National Director of Public Prosecutions Shamila Batohi at a media briefing on progress of high profile priority cases in Pretoria, June 17 2020. Picture: FREDDY MAVUNDA
National Director of Public Prosecutions Shamila Batohi at a media briefing on progress of high profile priority cases in Pretoria, June 17 2020. Picture: FREDDY MAVUNDA

SA’s elite crime-fighting unit, the Hawks, have made the first arrests in connection with the collapse of VBS Mutual Bank after almost two years of investigating one of the country’s biggest banking scandals.

VBS Mutual Bank collapsed amid allegations that its executives looted almost R2bn they were supposed to be looking after on behalf of municipalities, stokvels and elderly people in Limpopo. Investigative journalism unit amaBhungane reported that the bank’s top executives were among those arrested.

Hawks head Lt Gen Godfrey Lebeya announced that four suspects were arrested during operations on 10 premises in Gauteng and Limpopo on Wednesday morning. Another three were expected to hand themselves over by the end of the day. An eighth suspect was in Covid-19 quarantine.

The suspects are facing 47 counts, including of racketeering, theft, fraud, corruption and money laundering.

Lt-Gen Godfrey Lebeya and the National Director of Public Prosecutions Shamila Batohi brief the media, June 17 2020.

The authorities would not name them before their court appearances on Thursday. A report on the scandal by advocate Terry Motau detailed a criminal enterprise perpetrated at the behest of executives and benefiting politicians who illegally deposited money with the bank in return for backhanders. It detailed how one mayor allegedly pleaded for "Christmas" — slang for a monetary gift — for herself and the speaker of her municipality.

Neither Lebeya nor national director of public prosecutions Shamila Batohi would be drawn on whether high-profile politicians would be arrested in connection with the scandal.

EFF leader Julius Malema and his deputy Floyd Shivambu have also been embroiled in allegations, which they have always denied, that they benefited from money looted from VBS.

Formed in 1982 as a wholly black-owned bank in the former Venda homeland, VBS burst onto the national scene in 2016 when it emerged that it had lent former president Jacob Zuma more than R7m to pay back state funds used to upgrade his Nkandla home. He eventually defaulted on the loan, and the bank’s liquidators issued summons in 2019 for him to pay back more than R7.3m. In March 2018, the Reserve Bank had VBS Mutual Bank placed under curatorship after withdrawals by municipalities caused a cash crunch.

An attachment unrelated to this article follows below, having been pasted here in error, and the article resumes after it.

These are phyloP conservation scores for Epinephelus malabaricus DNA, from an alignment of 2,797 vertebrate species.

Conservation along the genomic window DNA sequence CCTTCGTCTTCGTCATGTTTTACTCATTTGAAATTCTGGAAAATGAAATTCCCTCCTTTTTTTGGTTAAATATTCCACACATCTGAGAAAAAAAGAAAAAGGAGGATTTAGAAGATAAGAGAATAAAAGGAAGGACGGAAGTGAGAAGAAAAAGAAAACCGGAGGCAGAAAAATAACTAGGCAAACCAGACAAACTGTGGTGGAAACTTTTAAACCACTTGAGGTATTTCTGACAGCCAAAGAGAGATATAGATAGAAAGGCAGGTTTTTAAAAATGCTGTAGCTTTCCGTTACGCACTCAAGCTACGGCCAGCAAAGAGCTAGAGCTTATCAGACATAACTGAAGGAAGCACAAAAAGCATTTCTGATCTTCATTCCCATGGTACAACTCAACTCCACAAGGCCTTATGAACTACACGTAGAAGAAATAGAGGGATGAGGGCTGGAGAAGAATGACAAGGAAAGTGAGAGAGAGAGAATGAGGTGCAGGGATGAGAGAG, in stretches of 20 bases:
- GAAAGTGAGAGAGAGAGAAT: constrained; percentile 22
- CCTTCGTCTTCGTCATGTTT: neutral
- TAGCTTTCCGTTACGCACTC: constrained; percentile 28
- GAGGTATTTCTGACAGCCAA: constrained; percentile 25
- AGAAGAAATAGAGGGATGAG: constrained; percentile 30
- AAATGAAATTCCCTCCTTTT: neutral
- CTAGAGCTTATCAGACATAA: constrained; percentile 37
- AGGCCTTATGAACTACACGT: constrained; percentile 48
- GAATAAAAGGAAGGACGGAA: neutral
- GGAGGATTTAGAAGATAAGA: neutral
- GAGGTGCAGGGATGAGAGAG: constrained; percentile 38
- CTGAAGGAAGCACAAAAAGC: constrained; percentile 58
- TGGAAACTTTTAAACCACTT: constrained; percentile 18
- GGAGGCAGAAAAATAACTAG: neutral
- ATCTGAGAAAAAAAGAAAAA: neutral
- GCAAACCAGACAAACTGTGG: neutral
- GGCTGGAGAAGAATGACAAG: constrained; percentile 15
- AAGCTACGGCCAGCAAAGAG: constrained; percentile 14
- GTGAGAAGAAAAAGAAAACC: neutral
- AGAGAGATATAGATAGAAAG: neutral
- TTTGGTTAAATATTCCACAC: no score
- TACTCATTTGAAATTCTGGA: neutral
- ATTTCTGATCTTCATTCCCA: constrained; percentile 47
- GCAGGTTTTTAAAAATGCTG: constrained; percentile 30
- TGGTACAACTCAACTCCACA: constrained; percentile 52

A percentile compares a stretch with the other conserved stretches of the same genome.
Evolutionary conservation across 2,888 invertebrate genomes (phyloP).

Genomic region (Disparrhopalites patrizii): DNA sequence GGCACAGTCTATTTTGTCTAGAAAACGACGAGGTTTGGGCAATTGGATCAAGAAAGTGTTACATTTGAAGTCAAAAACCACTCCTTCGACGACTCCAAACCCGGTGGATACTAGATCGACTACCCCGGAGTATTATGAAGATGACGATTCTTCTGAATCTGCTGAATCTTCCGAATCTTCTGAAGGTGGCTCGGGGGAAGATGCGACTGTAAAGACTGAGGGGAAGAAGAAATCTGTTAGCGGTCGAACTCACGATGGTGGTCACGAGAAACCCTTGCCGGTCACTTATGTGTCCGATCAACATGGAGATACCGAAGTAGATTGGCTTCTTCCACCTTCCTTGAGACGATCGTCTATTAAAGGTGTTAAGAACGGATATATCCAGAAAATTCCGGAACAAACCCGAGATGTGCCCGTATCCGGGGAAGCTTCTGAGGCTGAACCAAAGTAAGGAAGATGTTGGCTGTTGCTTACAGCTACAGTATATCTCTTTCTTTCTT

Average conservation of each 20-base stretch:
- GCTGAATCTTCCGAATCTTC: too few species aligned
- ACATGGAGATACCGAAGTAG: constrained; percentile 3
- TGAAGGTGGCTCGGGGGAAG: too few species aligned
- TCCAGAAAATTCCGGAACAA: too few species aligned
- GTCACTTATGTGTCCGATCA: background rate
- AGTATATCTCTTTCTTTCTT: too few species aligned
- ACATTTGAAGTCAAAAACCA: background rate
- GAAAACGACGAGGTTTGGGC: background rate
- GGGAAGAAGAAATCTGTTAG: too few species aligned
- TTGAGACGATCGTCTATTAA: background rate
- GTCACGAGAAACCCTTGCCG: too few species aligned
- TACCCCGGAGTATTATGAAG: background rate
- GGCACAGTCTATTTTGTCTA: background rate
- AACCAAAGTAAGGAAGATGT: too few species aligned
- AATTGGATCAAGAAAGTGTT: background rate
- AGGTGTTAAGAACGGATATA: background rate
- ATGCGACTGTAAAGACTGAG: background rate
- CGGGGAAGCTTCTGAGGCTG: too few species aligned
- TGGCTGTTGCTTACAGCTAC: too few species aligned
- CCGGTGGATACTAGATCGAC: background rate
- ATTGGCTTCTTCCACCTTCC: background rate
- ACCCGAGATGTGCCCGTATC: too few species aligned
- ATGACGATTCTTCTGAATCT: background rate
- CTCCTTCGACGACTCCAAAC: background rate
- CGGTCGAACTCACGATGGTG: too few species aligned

The Bank then appointed law firm Werksmans Attorneys and Motau to establish reasons for the bank’s failure. Municipalities in some of the country’s poorest areas with shoddy local services had about R1.2bn deposited at VBS when it went under.

The report recommended bringing charges against those implicated.

Lebeya said the Hawks had been working on the case since August 2018, and put together a team of 15 investigators, some of whom were seconded from the SA Police Service detective service.

The team had investigated the offences with the guidance of the National Prosecuting Authority (NPA), he said.

The investigation started as an inquiry, and was converted into a police case docket in May 2019.

Lebeya said the investigation revealed that the suspects had directly or indirectly benefited unduly to the tune of R122.2m which was not due to them. The investigation also revealed that 20 municipalities deposited an amount of R3.7bn of which R2.2bn was paid back, leaving an amount of R1.5bn in VBS Mutual Bank.

"Investigations of this magnitude are complicated and labour intensive," Lebeya said.

He said this was the first leg of the investigation the Hawks were conducting, and that the probe had not been concluded.

"Wherever evidence directs us, we will be following that. Watch this space," Lebeya said when asked if there would be more arrests.

Batohi said the work done by the Hawks provided some confidence that the authorities were indeed making headway in key cases. "Whilst today’s developments are an important milestone, and we are certainly pleased ... we all know that still a lot of work lies ahead," she said.

"Although it is imperative that we move with speed to finalise these matters, the team also has to be meticulous, and painstakingly go through all the evidence with a fine-tooth comb. We have to do this to ensure that in the end justice does prevail and the rule of law prevails as well."

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